I’ve been waiting for something good to write about, but at this rate I may not post anything at all.
It has been a stop-start season, but mostly stop – if not stuck in reverse gear. Sometimes, I can get a few days of training, but then take 2-3 weeks off the bike.
It feels like always going back to the starting point. It’s easy to lose inspiration to ride through injury and keep starting from the same low level.
I went out a few times in Yorkshire, getting as far as Grassington.
In New York, my longest ride was 26 miles during a marathon as a lead cyclist. 26 miles at an average speed of 9.5 mph. I was knackered the next day from looking behind at the lead runner. Took days to recover.
Compared to my three-hour 26 miles, these days there are riders who can ride 25 miles in 43 minutes (35 mph) (with a little help from suitable downhill dual-carriageways).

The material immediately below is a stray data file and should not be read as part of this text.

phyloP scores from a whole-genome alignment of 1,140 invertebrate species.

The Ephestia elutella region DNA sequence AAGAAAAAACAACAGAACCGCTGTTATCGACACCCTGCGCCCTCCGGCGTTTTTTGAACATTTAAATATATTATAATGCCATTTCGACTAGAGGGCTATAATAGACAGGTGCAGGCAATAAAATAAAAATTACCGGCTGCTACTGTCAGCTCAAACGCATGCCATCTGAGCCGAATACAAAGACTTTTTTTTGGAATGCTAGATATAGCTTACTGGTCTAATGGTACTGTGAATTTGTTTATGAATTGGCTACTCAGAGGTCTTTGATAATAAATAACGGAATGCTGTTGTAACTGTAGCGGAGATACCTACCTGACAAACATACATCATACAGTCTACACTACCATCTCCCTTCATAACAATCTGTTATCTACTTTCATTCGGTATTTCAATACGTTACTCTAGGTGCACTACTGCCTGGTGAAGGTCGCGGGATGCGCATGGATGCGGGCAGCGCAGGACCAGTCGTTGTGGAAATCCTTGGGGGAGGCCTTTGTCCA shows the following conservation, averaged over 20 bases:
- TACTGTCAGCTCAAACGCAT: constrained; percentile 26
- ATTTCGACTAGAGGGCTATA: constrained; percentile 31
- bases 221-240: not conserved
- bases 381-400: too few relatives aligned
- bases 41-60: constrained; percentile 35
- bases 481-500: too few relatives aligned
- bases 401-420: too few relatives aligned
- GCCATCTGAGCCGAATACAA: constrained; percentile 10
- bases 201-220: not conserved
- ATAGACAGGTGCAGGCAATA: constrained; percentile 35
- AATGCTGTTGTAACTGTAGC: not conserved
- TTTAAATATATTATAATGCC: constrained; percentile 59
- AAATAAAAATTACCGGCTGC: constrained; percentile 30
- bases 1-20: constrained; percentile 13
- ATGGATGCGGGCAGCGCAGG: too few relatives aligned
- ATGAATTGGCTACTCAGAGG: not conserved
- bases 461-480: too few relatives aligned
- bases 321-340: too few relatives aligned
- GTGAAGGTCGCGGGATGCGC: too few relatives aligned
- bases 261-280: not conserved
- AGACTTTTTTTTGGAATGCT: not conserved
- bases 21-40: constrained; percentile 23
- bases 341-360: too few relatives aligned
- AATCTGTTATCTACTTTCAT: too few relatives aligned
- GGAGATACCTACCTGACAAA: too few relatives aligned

The hill climb season is upon us but I will probably give it a miss this year – perhaps one or two local events; the national is very unlikely at the moment. The only positive thing about the hill climb season is that at least I am at racing weight – an American diet of donuts and fried breakfast has not shifted any weight despite little exercise. But, being light is only one part of the equation. I went to Brill on Saturday and felt suitably slow and unfit. It was a reminder of how much hard work it is training for hill climbs.
Of all the hill climbs, I fancy doing the Monsal Head. I think you can do one minute hill climbs without any training. I’m not sure whether this is an observation that would be supported by sports science. But, in New York, I do one hill and have trained on it every year for the past 12 years. Training involves trying to race up it as fast as I can and have kept personal best times.
This August, I set an all-time pb (since 2005) of 1.34 for Sanitation Hill – faster than 2013,2014 and 2015. This was genuinely after doing hardly any training. Maybe the tail-end of Hurricane Harvey reaching New York helped a little…